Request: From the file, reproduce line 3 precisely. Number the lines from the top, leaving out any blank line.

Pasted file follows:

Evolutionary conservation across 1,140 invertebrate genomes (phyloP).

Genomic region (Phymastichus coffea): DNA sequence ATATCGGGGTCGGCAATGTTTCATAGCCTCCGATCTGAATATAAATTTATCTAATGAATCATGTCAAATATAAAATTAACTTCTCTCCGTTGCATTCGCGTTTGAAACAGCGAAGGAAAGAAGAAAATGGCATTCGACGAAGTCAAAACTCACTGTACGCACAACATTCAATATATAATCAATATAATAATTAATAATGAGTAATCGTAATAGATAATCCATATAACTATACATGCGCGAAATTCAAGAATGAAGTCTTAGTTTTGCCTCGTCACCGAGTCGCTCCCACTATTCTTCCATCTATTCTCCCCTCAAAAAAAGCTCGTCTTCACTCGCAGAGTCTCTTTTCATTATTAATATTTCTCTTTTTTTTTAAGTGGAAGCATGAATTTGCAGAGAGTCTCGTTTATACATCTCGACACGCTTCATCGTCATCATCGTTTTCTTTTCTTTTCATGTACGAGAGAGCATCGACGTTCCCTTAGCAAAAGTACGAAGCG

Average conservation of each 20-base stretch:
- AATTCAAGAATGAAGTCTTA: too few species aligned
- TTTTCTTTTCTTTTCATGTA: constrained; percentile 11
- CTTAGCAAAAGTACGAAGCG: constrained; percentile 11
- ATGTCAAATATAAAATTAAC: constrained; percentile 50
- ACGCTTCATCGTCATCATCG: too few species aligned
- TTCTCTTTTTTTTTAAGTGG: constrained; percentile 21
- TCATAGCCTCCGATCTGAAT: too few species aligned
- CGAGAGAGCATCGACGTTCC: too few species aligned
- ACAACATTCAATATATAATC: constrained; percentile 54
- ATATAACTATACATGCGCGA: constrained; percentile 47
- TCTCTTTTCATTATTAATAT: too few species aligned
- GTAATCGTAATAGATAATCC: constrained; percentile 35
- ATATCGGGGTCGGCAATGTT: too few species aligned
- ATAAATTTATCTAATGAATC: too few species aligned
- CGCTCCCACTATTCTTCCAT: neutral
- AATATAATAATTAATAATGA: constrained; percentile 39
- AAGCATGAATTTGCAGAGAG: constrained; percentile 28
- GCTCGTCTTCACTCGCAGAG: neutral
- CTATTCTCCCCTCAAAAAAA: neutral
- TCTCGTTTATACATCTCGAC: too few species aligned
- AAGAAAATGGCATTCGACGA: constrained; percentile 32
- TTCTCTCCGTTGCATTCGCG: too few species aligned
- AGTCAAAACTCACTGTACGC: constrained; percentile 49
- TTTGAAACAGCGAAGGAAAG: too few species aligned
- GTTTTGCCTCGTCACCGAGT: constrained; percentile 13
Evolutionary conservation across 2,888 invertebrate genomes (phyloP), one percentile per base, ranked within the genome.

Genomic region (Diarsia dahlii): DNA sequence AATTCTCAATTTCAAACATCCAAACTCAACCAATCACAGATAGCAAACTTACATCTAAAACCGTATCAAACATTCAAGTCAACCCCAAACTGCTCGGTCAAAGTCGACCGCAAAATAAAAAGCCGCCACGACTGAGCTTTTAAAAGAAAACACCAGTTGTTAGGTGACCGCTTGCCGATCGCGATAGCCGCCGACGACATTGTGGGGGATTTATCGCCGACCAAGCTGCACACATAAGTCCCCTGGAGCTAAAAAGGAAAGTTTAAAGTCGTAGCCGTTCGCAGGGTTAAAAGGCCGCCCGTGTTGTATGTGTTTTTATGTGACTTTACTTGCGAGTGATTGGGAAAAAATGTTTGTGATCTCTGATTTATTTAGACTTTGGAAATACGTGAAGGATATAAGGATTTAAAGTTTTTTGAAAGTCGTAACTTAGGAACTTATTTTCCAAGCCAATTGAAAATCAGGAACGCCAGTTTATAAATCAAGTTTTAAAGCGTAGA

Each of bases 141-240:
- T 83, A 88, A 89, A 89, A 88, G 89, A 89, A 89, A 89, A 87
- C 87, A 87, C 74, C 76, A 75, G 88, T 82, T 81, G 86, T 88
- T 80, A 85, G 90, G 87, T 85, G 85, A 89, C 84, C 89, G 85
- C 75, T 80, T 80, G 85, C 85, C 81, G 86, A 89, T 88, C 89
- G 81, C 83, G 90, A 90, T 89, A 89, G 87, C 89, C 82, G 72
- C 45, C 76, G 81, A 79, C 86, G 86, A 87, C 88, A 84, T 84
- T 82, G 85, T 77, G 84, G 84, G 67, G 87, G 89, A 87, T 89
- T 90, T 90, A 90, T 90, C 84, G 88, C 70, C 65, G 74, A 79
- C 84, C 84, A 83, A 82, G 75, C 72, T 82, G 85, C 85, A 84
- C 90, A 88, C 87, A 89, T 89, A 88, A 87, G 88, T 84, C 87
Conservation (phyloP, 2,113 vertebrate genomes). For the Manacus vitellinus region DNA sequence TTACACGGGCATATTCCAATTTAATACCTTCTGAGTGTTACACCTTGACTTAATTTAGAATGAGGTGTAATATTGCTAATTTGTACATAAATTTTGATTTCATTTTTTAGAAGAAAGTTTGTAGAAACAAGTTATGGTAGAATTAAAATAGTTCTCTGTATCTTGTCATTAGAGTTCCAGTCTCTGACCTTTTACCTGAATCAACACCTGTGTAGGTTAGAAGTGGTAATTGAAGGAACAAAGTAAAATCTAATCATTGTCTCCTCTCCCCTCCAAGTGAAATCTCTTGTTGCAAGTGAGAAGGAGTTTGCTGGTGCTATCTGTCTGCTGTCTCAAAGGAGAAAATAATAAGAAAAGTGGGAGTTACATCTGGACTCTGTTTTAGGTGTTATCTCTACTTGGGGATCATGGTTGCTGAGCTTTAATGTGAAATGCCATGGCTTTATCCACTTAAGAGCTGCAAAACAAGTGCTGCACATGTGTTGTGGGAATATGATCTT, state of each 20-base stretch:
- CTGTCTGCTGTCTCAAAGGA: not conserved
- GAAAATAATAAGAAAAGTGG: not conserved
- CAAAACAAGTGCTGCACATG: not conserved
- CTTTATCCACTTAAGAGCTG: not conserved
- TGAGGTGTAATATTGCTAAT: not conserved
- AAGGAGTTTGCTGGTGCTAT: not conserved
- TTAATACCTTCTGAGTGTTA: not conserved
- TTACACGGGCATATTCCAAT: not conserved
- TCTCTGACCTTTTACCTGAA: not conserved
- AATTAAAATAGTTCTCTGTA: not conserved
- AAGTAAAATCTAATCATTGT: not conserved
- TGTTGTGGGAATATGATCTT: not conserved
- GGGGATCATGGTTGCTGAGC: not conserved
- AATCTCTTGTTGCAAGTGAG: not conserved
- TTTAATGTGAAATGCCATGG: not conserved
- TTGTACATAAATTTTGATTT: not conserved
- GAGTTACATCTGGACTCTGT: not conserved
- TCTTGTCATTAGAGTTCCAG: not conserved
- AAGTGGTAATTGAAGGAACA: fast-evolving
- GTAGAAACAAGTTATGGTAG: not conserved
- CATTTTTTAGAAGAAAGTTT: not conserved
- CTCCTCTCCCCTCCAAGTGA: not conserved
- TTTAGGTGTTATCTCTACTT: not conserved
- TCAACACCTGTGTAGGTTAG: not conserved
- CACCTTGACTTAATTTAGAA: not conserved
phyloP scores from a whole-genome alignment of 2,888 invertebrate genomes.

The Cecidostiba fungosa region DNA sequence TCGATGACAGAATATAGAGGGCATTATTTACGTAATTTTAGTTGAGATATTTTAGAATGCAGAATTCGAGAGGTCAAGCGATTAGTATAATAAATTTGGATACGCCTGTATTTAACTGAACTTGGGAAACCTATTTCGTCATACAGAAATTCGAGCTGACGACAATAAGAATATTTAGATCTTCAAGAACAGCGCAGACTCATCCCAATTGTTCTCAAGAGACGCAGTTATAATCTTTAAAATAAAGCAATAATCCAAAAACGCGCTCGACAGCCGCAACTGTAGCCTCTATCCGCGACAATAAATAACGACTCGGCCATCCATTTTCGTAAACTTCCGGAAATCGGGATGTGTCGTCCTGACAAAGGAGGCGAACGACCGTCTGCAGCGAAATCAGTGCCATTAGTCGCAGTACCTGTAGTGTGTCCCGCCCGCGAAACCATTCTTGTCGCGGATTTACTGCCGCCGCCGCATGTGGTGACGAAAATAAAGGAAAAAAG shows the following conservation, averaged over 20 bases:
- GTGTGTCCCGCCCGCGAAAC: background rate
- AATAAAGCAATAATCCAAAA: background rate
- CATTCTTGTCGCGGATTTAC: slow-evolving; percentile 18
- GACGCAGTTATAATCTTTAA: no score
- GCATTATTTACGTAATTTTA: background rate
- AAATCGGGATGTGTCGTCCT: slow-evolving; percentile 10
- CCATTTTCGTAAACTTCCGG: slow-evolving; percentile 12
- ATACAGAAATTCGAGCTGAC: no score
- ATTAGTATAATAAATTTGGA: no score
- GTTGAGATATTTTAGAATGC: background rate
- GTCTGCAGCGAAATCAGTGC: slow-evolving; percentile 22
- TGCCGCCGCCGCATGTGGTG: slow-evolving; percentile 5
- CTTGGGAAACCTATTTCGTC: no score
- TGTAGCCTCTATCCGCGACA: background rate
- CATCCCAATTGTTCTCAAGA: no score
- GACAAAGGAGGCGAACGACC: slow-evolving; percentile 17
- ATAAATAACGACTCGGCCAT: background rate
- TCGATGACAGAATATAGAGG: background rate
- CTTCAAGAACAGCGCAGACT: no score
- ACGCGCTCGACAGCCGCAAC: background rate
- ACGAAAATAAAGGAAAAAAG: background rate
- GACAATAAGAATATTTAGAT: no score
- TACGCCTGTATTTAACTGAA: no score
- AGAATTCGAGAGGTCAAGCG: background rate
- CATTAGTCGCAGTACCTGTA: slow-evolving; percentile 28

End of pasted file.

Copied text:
Average conservation of each 20-base stretch: